Appeal from the Lake Superior Court, Civil Division, Room 3, The Honorable James Danikolas, Judge, Cause No. 380-163
Staton, J., Garrard, P.j., Hoffman, J., Concur.
The City of Gary, its former mayor, two police chiefs, and the Superintendent of the Indiana State Police (hereinafter collectively referred to as the "City") were defendants in a class action suit. The plaintiffs (hereinafter referred to as the "Citizens") contended that a City policy which denied them blank handgun application forms created a cause of action for damages under 42 U.S.C. § 1983 and Ind. Code 35-23-4.1-5 (now codified at Ind. Code 35-47-2-3), the Indiana Firearms Act. After a jury trial, a verdict was returned against the City. Its appeal to this Court presents numerous issues for review. Because this court reverses the judgment of the trial court, the only issue addressed is whether the Citizens' cause of action was procedurally barred by their failure to comply with the Indiana Tort Claims Act, Ind. Code 34-4-16.5-12 (the Act).
The pertinent facts in this case are not disputed, and they have been previously reported in Motley v. Kellogg (1980), Ind.App., 409 N.E.2d 1207, 1208-09, trans. den. In Motley, the Court of Appeals affirmed a preliminary injunction prohibiting the City from further withholding handgun license applications. In the instant case, the relief sought was damages.
As its title implies, the Act applies to tort claims. Ind. Code 34-4-16.5-1. For tort claims against a political subdivision of the state, it provides that claims will be barred unless proper notice is given within one hundred eighty days. Ind. Code 34-4-16.5-7 (Supp. 1987). It also provides that within ninety days after notice, the governmental entity must approve or deny the claim in writing or it is automatically denied. Ind. Code 34-4-16.5-10. Too, a person may not initiate suit unless a claim has been denied in whole or in part. Ind. Code 34-4-16.5-12.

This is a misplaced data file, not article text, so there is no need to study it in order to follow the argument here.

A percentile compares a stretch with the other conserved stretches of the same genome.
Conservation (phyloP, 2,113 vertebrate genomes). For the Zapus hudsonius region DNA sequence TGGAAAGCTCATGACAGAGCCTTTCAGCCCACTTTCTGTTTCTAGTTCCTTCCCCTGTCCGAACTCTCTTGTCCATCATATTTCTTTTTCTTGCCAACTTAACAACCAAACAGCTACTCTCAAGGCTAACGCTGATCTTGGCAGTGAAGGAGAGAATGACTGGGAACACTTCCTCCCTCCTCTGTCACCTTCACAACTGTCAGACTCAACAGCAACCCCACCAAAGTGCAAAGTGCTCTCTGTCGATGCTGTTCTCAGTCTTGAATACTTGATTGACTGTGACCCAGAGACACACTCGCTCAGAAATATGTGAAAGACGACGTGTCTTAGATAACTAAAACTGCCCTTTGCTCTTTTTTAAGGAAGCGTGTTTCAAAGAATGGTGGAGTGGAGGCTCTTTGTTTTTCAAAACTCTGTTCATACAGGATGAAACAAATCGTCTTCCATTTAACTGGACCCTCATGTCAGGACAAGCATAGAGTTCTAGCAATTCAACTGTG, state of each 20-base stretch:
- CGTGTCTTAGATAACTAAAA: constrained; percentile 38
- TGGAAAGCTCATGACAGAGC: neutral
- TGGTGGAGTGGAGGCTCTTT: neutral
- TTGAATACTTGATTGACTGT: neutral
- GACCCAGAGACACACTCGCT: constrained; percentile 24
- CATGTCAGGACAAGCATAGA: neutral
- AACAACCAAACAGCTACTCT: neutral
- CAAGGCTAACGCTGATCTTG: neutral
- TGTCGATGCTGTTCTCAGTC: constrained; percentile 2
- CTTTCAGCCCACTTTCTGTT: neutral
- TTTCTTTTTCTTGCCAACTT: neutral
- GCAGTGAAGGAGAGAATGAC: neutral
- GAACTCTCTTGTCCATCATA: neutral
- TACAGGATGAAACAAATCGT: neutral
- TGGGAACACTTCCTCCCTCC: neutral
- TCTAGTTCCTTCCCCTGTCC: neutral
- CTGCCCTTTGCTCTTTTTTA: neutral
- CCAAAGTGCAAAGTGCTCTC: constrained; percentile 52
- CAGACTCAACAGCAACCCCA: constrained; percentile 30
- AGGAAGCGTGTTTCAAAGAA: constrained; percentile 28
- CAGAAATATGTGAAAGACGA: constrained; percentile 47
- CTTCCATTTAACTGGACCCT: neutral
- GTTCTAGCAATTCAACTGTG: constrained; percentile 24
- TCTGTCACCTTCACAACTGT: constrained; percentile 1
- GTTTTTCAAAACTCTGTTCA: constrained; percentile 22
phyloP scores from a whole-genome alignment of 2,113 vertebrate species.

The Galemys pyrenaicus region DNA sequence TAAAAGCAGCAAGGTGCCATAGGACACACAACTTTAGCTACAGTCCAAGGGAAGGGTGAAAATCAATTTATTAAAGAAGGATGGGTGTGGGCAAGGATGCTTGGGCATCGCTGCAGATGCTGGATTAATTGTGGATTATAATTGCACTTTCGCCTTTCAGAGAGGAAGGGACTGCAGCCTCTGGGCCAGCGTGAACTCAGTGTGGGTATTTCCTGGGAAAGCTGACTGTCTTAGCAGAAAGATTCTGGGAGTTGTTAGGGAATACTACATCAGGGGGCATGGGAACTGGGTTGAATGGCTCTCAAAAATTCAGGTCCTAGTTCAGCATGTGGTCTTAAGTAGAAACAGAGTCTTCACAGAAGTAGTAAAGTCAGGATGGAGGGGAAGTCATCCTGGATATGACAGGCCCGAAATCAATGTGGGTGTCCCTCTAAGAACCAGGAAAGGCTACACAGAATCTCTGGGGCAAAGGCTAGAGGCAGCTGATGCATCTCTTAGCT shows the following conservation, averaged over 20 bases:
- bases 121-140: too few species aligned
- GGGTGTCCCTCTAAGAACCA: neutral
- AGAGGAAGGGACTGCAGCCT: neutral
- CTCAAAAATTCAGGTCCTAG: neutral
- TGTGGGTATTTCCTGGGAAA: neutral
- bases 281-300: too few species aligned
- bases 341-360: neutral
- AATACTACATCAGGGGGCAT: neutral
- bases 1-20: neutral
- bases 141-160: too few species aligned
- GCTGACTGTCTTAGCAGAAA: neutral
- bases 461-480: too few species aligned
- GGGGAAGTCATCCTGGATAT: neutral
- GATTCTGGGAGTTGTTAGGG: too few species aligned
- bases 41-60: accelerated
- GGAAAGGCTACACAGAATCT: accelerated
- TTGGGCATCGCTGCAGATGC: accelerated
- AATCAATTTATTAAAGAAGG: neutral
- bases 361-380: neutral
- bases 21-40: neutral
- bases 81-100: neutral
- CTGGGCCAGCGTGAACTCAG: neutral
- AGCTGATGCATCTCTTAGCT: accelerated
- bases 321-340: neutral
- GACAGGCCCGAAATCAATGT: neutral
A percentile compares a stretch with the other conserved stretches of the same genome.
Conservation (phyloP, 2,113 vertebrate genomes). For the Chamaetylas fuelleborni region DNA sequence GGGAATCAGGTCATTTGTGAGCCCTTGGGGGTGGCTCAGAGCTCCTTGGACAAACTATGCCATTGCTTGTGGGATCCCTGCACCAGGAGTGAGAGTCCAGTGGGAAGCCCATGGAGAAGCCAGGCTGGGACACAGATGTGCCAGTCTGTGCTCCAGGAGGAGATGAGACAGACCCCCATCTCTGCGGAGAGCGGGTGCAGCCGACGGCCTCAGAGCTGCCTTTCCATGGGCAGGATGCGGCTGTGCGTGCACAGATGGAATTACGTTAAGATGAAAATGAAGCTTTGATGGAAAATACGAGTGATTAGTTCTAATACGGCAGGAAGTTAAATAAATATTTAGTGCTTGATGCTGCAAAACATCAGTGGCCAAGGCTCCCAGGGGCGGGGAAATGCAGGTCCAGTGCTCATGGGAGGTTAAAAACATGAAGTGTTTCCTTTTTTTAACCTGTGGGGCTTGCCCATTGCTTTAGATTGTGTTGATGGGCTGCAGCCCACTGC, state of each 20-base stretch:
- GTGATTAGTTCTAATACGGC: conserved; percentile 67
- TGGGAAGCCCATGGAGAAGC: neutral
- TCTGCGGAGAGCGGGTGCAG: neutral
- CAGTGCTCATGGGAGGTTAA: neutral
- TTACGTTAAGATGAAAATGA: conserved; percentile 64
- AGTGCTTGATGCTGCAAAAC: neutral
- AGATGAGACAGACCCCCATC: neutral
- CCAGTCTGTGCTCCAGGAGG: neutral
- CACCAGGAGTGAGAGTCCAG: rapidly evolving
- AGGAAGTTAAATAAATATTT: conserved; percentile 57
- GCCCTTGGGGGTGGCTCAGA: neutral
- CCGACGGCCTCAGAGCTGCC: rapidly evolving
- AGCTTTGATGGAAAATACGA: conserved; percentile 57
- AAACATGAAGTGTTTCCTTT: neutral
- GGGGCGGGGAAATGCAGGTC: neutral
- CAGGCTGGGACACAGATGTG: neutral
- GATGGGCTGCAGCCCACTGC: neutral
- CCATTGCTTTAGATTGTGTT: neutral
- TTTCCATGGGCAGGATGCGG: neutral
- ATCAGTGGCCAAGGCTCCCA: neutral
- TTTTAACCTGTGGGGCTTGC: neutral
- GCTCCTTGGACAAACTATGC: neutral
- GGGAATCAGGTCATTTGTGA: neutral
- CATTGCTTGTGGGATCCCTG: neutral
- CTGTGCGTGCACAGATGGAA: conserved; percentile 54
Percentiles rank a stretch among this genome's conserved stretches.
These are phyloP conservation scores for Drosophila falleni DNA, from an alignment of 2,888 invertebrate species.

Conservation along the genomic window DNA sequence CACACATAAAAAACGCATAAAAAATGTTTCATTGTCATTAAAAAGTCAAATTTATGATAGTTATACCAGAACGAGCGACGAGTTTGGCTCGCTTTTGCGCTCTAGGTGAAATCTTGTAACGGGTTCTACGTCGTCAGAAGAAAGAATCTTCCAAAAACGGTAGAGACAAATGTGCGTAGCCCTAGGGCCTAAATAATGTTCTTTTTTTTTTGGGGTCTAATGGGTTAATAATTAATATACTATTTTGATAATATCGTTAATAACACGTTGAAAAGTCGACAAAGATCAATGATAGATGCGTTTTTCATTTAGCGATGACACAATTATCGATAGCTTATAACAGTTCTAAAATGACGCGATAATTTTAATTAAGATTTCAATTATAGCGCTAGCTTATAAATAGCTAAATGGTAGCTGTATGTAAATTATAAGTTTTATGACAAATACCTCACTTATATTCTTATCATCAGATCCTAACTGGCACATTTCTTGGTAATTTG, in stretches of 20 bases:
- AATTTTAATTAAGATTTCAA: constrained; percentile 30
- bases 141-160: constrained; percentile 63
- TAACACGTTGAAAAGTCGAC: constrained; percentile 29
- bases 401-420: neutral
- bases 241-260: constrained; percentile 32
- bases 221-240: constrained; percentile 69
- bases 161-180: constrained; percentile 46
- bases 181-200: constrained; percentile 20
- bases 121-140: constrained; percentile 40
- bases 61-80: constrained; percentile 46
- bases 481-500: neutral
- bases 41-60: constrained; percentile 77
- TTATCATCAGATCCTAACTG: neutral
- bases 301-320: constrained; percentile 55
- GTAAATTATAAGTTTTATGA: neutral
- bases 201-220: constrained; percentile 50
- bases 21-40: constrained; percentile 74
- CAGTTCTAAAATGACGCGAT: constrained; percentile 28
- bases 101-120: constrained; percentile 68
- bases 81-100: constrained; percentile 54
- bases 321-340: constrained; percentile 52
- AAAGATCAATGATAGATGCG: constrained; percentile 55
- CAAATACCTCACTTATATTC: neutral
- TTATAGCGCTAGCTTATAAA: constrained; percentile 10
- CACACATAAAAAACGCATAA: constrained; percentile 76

The Citizens complied with the notice requirement, but they did not wait until their claim had been denied before initiating suit. The City raised this violation as a defense, but the trial court ruled that the Act did not apply.
It has often been reported that the purpose of the Act is to provide an opportunity for the State to investigate, determine liability, and prepare a defense to the claim. Burggrabe v. Board of Public Works (1984), Ind.App., 469 N.E.2d 1233, 1235-36, trans. den. The Act also protects the fiscal integrity of governmental bodies by limiting tort damages. Board of Commissioners of Hendricks County v. King (1985), Ind.App., 481 N.E.2d 1327, 1330. Since the Citizens' claim was one for monetary damages sounding in tort, it was error for the trial court not to apply the Act. Moreover, the plain language of the Act provides that no tort suit can be initiated until a claim has been denied, and failure to comply with a procedural requirement can be raised as a defense in a responsive pleading. Galovick v. State (1982), Ind.App., 437 N.E.2d 505, 507, reh. den. This failure can act as a jurisdictional bar to any tort action, regardless of whether the political subdivision otherwise had knowledge of the incident giving rise to the asserted tort claim. Warfield v. Adams (D.C. 1984), 582 F. Supp. 111, 120. The Citizens' failure to comply with the Act was fatal to its claim and the City's motion for partial summary should have been granted.
The Citizens argue that they do not have to comply with the Act because they have alleged a federal claim under 42 U.S.C. § 1983. This argument is without merit.
In Indiana Department of Public Welfare v. Clark (1985), Ind.App., 478 N.E.2d 699, 702, trans. den., cert. den., U.S. , 106 S.Ct. 2893, this Court, in an opinion written by Chief Judge Ratliff, held that the Act establishes procedural precedents that must be fulfilled before filing in state courts. When a litigant chooses a state court forum, the procedural framework of the Act overrides those of § 1983.
GARRARD, P.J., and HOFFMAN, J., CONCUR.
Accordingly, the judgment of the trial court ...